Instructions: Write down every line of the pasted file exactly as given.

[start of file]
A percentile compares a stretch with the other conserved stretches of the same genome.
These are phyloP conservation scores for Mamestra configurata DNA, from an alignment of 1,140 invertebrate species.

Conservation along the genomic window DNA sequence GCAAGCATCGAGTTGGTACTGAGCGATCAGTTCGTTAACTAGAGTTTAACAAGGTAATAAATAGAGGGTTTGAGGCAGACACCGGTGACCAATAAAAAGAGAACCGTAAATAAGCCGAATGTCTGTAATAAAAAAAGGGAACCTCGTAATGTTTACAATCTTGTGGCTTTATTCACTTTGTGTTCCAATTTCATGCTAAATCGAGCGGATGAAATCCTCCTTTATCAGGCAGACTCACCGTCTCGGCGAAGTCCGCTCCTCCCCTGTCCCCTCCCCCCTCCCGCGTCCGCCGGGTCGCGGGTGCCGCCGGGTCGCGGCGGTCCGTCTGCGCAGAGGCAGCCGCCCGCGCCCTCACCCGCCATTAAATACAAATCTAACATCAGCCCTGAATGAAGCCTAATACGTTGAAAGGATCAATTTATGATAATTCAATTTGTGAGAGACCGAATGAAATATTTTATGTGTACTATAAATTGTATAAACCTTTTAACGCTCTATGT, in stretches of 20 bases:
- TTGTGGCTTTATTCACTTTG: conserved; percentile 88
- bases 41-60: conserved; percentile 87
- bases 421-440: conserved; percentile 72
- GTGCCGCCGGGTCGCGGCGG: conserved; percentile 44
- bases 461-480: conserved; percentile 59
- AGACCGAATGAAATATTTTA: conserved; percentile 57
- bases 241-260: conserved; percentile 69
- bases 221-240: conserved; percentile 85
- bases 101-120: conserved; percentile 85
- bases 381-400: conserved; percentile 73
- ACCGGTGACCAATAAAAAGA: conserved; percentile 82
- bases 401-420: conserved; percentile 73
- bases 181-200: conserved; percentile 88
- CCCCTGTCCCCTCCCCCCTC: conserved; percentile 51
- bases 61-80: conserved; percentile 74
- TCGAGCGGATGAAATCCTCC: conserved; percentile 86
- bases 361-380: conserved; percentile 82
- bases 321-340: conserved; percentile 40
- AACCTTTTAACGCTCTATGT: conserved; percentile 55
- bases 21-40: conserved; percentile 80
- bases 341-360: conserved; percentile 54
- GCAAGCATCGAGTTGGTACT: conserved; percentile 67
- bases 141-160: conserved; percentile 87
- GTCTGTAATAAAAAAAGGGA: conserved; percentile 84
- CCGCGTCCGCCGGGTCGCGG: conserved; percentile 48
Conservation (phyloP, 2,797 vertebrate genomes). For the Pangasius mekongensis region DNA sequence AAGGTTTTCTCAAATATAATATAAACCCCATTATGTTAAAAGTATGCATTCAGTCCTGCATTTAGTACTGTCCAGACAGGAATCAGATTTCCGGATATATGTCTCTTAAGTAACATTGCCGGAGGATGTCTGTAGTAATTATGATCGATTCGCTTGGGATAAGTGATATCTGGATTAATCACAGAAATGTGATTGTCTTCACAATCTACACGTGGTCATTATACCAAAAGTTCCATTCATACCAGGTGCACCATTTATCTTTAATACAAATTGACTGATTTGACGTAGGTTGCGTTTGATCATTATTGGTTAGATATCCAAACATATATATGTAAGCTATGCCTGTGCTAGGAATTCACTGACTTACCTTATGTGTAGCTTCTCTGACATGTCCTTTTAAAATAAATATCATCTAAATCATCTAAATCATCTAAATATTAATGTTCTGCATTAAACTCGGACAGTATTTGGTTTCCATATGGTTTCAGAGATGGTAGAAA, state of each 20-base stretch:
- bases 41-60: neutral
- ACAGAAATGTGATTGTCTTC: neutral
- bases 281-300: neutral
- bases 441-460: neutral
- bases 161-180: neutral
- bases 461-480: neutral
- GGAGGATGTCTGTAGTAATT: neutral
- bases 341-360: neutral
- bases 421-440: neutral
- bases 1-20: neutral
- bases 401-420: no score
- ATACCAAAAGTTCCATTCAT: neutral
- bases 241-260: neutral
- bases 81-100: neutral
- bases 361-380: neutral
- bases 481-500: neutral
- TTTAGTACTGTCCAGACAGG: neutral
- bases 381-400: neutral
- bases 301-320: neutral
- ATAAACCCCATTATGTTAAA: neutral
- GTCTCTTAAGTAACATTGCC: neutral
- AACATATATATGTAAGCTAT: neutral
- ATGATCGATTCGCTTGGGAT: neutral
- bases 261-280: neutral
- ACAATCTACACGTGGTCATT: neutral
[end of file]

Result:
A percentile compares a stretch with the other conserved stretches of the same genome.
These are phyloP conservation scores for Mamestra configurata DNA, from an alignment of 1,140 invertebrate species.

Conservation along the genomic window DNA sequence GCAAGCATCGAGTTGGTACTGAGCGATCAGTTCGTTAACTAGAGTTTAACAAGGTAATAAATAGAGGGTTTGAGGCAGACACCGGTGACCAATAAAAAGAGAACCGTAAATAAGCCGAATGTCTGTAATAAAAAAAGGGAACCTCGTAATGTTTACAATCTTGTGGCTTTATTCACTTTGTGTTCCAATTTCATGCTAAATCGAGCGGATGAAATCCTCCTTTATCAGGCAGACTCACCGTCTCGGCGAAGTCCGCTCCTCCCCTGTCCCCTCCCCCCTCCCGCGTCCGCCGGGTCGCGGGTGCCGCCGGGTCGCGGCGGTCCGTCTGCGCAGAGGCAGCCGCCCGCGCCCTCACCCGCCATTAAATACAAATCTAACATCAGCCCTGAATGAAGCCTAATACGTTGAAAGGATCAATTTATGATAATTCAATTTGTGAGAGACCGAATGAAATATTTTATGTGTACTATAAATTGTATAAACCTTTTAACGCTCTATGT, in stretches of 20 bases:
- TTGTGGCTTTATTCACTTTG: conserved; percentile 88
- bases 41-60: conserved; percentile 87
- bases 421-440: conserved; percentile 72
- GTGCCGCCGGGTCGCGGCGG: conserved; percentile 44
- bases 461-480: conserved; percentile 59
- AGACCGAATGAAATATTTTA: conserved; percentile 57
- bases 241-260: conserved; percentile 69
- bases 221-240: conserved; percentile 85
- bases 101-120: conserved; percentile 85
- bases 381-400: conserved; percentile 73
- ACCGGTGACCAATAAAAAGA: conserved; percentile 82
- bases 401-420: conserved; percentile 73
- bases 181-200: conserved; percentile 88
- CCCCTGTCCCCTCCCCCCTC: conserved; percentile 51
- bases 61-80: conserved; percentile 74
- TCGAGCGGATGAAATCCTCC: conserved; percentile 86
- bases 361-380: conserved; percentile 82
- bases 321-340: conserved; percentile 40
- AACCTTTTAACGCTCTATGT: conserved; percentile 55
- bases 21-40: conserved; percentile 80
- bases 341-360: conserved; percentile 54
- GCAAGCATCGAGTTGGTACT: conserved; percentile 67
- bases 141-160: conserved; percentile 87
- GTCTGTAATAAAAAAAGGGA: conserved; percentile 84
- CCGCGTCCGCCGGGTCGCGG: conserved; percentile 48
Conservation (phyloP, 2,797 vertebrate genomes). For the Pangasius mekongensis region DNA sequence AAGGTTTTCTCAAATATAATATAAACCCCATTATGTTAAAAGTATGCATTCAGTCCTGCATTTAGTACTGTCCAGACAGGAATCAGATTTCCGGATATATGTCTCTTAAGTAACATTGCCGGAGGATGTCTGTAGTAATTATGATCGATTCGCTTGGGATAAGTGATATCTGGATTAATCACAGAAATGTGATTGTCTTCACAATCTACACGTGGTCATTATACCAAAAGTTCCATTCATACCAGGTGCACCATTTATCTTTAATACAAATTGACTGATTTGACGTAGGTTGCGTTTGATCATTATTGGTTAGATATCCAAACATATATATGTAAGCTATGCCTGTGCTAGGAATTCACTGACTTACCTTATGTGTAGCTTCTCTGACATGTCCTTTTAAAATAAATATCATCTAAATCATCTAAATCATCTAAATATTAATGTTCTGCATTAAACTCGGACAGTATTTGGTTTCCATATGGTTTCAGAGATGGTAGAAA, state of each 20-base stretch:
- bases 41-60: neutral
- ACAGAAATGTGATTGTCTTC: neutral
- bases 281-300: neutral
- bases 441-460: neutral
- bases 161-180: neutral
- bases 461-480: neutral
- GGAGGATGTCTGTAGTAATT: neutral
- bases 341-360: neutral
- bases 421-440: neutral
- bases 1-20: neutral
- bases 401-420: no score
- ATACCAAAAGTTCCATTCAT: neutral
- bases 241-260: neutral
- bases 81-100: neutral
- bases 361-380: neutral
- bases 481-500: neutral
- TTTAGTACTGTCCAGACAGG: neutral
- bases 381-400: neutral
- bases 301-320: neutral
- ATAAACCCCATTATGTTAAA: neutral
- GTCTCTTAAGTAACATTGCC: neutral
- AACATATATATGTAAGCTAT: neutral
- ATGATCGATTCGCTTGGGAT: neutral
- bases 261-280: neutral
- ACAATCTACACGTGGTCATT: neutral